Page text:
Mexico is Waging a ‘Fake’ Drug War
The Mexican drug war has been ongoing since the early 2000s. Since then, the focus of the drug war has changed numerous times until ending up hyperfocused on the production and trafficking of fentanyl. According to data from the Mexican government, Mexico’s military seems to be conducting relatively few raids on active drug labs, despite pressure from the U.S. to combat fentanyl trafficking.
Government figures reveal that 95% of seizures in 2023 were inactive labs, casting doubt on the effectiveness of Mexico’s efforts to curb drug production. The data, covering the first seven months of the year, indicates that out of 527 labs raided, less than 5% were active. This pattern persisted over the first four and a half years of President Andrés Manuel López Obrador’s administration, with inactive labs accounting for 89% of 1,658 raids. Washington has emphasized the need to address the illicit fentanyl flow from Mexico, but critics argue that Mexico is manipulating the data to appear more cooperative. The inconsistent reporting of lab raids by the government and suspicions of collusion between cartels and the army further raises questions about the credibility of the figures.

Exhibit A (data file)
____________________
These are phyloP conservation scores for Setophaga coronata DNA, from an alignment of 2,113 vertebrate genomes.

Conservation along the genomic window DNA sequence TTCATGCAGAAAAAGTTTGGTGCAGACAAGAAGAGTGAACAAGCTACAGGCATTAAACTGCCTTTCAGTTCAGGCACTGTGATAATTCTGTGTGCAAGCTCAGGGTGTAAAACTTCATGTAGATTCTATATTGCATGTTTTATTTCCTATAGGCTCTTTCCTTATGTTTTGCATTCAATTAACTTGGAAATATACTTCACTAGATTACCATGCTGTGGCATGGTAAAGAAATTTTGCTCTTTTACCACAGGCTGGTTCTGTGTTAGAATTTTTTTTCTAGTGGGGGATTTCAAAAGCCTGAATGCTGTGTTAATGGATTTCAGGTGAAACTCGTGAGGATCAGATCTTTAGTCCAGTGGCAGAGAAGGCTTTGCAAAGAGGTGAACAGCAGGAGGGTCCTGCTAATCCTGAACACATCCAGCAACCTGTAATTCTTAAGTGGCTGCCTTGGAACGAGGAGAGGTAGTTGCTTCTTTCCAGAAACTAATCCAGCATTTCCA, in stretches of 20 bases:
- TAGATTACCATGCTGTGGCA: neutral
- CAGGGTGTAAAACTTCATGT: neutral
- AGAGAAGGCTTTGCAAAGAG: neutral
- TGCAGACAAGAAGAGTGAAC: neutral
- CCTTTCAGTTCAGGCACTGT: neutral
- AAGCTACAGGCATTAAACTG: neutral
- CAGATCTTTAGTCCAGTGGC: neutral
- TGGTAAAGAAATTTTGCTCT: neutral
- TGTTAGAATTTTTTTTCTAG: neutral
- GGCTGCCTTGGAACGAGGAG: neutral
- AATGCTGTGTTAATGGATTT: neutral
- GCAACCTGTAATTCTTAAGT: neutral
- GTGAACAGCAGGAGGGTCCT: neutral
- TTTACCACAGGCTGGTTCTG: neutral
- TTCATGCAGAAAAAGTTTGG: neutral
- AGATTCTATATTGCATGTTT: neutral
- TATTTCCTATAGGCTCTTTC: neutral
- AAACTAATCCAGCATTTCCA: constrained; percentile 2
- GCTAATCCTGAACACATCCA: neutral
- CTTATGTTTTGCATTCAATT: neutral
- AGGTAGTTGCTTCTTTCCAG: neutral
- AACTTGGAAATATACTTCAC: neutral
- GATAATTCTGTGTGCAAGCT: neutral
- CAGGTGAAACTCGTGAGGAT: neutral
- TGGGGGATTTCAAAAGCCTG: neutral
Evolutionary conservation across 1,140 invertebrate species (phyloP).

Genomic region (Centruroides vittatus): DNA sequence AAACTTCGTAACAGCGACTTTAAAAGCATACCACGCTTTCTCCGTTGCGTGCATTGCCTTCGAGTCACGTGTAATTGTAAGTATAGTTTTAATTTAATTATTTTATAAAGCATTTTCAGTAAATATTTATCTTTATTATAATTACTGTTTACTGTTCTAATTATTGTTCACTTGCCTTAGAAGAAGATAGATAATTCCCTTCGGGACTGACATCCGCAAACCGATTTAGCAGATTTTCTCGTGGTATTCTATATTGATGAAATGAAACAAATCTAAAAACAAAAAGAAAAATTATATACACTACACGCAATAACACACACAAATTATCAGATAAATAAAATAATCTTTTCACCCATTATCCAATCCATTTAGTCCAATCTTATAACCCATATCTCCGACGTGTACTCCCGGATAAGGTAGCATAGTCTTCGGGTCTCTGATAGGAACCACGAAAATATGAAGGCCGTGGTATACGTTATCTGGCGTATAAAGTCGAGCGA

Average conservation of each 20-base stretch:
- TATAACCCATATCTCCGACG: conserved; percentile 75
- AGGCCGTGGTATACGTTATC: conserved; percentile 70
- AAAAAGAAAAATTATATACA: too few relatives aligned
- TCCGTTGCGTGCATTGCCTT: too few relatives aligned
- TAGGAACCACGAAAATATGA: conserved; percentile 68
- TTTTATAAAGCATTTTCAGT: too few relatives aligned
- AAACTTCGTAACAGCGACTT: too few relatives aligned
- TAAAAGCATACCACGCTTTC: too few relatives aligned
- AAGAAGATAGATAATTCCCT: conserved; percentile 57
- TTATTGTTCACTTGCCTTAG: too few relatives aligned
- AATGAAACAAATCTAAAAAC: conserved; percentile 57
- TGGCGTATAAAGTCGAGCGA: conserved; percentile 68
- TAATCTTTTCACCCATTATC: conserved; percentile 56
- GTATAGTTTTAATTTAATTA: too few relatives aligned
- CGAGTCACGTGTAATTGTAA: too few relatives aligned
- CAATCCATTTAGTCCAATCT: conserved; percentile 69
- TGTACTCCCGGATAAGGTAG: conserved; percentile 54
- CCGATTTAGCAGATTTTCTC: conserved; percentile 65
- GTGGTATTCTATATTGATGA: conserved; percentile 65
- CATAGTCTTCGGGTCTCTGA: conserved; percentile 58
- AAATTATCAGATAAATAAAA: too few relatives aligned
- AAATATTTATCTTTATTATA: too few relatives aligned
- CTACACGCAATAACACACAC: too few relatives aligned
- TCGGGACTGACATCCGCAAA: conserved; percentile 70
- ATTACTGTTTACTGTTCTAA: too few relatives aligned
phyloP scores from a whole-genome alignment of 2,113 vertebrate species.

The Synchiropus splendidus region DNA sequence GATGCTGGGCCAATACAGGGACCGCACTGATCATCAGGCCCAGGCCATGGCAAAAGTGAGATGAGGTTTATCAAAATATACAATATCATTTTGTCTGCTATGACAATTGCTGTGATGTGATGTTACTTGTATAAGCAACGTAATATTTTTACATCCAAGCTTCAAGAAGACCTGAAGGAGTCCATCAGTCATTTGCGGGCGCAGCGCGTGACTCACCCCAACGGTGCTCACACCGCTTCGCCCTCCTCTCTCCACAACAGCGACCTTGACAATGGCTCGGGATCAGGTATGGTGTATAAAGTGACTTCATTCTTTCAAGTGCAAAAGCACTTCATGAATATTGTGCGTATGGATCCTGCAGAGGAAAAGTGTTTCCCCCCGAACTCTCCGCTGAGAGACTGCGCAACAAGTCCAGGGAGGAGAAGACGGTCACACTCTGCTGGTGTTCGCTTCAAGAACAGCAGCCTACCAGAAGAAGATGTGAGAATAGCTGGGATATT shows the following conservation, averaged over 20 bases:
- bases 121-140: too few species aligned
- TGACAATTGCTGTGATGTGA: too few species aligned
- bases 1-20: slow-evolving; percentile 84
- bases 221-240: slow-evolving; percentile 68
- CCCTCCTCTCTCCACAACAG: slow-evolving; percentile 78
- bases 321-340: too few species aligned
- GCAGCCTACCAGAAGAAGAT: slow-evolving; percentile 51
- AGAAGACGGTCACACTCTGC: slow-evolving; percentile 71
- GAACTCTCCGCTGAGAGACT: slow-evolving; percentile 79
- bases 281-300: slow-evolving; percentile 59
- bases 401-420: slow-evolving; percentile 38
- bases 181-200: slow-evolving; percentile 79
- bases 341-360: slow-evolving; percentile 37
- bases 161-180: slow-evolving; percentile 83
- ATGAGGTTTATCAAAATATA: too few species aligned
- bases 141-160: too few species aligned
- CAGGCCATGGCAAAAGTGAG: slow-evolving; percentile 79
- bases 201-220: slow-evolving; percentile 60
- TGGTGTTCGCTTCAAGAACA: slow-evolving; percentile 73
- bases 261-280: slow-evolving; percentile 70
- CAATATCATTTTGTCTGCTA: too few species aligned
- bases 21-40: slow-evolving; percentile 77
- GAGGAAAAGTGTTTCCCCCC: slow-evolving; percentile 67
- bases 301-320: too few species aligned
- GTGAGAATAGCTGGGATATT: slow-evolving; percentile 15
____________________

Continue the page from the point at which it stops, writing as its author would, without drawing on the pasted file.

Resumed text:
Mexico’s drug war has been a recurring topic in international media, shedding light on the country’s struggle with organized crime. The narrative that is often perpetuated is that Mexico’s government is diligently fighting against the drug trade, specifically fentanyl, but this is far from the reality.
The Mexican government’s story of success conflicts with the everyday reality of its people, as this invalidates the experiences of those suffering. The issue at hand regarding Mexico’s drug war is that the government is perpetuating a ‘fake’ war that benefits the government while having detrimental effects on its people. The public is told that the government is successfully combatting the issue and that the sacrifices are necessary, but this is misleading. The reality is that violence and drug cartels continue to thrive, and ordinary people continue to be caught in the crossfire. For instance, cartels have begun to create “makeshift antennas” and then require locals to pay for WiFi service, or else be killed.
The drug war distracts the public from other issues that are impacting the country, such as economic inequality, which has resulted in 60 out of 100 poor children remaining poor as adults. Thirdly, the ‘fake’ drug war helps maintain the status quo by perpetuating a system of oppression whereby the government and the drug cartels work in collusion.